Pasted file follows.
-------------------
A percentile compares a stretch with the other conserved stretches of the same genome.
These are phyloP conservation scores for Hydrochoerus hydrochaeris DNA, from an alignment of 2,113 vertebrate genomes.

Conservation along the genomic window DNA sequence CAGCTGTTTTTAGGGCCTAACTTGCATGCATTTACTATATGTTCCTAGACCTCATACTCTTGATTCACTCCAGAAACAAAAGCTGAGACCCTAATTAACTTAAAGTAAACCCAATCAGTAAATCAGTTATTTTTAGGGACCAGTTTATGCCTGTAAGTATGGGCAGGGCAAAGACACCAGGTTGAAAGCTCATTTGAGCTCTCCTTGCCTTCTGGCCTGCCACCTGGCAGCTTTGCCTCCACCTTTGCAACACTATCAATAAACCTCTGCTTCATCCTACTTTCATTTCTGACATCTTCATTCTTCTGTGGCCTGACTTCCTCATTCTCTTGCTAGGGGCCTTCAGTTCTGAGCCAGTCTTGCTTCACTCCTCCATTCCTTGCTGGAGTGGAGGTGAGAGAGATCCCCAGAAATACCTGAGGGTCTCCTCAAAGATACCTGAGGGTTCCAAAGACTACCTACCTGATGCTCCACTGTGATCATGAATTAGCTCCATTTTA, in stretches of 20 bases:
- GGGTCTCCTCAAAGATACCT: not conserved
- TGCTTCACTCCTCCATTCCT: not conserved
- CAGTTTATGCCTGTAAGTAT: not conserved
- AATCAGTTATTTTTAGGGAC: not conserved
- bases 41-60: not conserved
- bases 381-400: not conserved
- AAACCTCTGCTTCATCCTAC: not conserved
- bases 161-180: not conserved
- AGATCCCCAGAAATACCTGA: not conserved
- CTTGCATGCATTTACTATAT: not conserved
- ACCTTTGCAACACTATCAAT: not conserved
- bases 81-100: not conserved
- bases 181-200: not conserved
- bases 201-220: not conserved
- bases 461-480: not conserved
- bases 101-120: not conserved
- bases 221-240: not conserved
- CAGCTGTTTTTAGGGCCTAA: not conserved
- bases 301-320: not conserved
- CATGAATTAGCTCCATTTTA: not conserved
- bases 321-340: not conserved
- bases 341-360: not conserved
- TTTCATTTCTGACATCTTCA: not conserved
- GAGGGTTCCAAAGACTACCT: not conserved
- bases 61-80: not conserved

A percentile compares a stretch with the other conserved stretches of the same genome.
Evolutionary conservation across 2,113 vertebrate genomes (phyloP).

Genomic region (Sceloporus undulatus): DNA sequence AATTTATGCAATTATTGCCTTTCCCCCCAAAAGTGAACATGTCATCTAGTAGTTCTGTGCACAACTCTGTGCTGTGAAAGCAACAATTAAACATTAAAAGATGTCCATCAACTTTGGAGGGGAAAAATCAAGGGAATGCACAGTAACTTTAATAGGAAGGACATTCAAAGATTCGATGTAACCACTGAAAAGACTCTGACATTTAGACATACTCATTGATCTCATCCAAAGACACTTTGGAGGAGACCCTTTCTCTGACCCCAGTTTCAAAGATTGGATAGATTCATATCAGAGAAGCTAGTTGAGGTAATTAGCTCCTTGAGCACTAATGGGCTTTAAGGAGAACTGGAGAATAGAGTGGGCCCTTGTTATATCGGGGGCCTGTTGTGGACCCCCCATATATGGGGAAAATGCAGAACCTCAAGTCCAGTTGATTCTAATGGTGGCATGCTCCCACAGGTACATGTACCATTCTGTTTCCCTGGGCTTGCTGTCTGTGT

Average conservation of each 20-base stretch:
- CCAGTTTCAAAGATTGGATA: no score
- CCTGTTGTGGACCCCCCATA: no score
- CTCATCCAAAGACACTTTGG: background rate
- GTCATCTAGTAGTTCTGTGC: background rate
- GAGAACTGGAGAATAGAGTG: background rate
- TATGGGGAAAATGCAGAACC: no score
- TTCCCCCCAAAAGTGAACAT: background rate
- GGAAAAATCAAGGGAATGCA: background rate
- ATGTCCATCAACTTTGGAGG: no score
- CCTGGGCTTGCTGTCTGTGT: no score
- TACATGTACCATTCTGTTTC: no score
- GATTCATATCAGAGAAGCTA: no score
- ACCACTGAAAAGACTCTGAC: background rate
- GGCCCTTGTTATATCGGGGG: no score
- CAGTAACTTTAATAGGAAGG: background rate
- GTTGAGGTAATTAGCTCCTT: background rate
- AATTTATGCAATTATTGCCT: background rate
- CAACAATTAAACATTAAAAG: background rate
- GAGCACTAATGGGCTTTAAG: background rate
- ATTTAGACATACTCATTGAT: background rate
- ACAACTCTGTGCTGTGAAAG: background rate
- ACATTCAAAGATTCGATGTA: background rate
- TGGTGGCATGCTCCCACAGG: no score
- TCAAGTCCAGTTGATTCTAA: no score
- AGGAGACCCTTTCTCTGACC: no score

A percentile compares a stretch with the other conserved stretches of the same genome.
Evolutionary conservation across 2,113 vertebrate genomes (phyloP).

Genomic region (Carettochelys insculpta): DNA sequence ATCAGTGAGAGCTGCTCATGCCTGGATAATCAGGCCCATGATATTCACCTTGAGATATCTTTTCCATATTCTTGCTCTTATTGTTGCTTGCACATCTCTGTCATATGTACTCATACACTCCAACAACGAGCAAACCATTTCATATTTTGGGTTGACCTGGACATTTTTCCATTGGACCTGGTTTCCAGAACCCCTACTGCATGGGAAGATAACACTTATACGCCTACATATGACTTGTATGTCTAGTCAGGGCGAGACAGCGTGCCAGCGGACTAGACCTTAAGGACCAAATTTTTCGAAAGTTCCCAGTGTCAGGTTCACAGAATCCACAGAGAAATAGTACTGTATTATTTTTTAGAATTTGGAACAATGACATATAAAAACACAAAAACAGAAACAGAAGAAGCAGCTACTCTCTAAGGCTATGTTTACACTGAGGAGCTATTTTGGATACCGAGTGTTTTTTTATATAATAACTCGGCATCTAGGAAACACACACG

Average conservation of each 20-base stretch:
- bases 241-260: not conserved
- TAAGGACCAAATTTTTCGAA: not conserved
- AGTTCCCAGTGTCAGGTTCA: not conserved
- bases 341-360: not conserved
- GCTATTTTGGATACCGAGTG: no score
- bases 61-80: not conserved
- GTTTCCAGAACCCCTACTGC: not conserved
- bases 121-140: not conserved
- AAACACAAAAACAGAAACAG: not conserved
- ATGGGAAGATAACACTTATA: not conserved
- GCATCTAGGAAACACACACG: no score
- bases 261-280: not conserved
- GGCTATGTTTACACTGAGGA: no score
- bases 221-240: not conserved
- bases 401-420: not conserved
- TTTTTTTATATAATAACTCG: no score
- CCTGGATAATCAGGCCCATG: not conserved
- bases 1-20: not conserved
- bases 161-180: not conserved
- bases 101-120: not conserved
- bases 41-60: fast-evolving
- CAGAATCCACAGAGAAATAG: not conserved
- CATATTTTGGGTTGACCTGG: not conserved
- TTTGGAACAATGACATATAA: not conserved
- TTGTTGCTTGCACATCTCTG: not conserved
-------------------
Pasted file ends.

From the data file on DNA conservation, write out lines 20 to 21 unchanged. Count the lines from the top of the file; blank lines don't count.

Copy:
- bases 221-240: not conserved
- CAGCTGTTTTTAGGGCCTAA: not conserved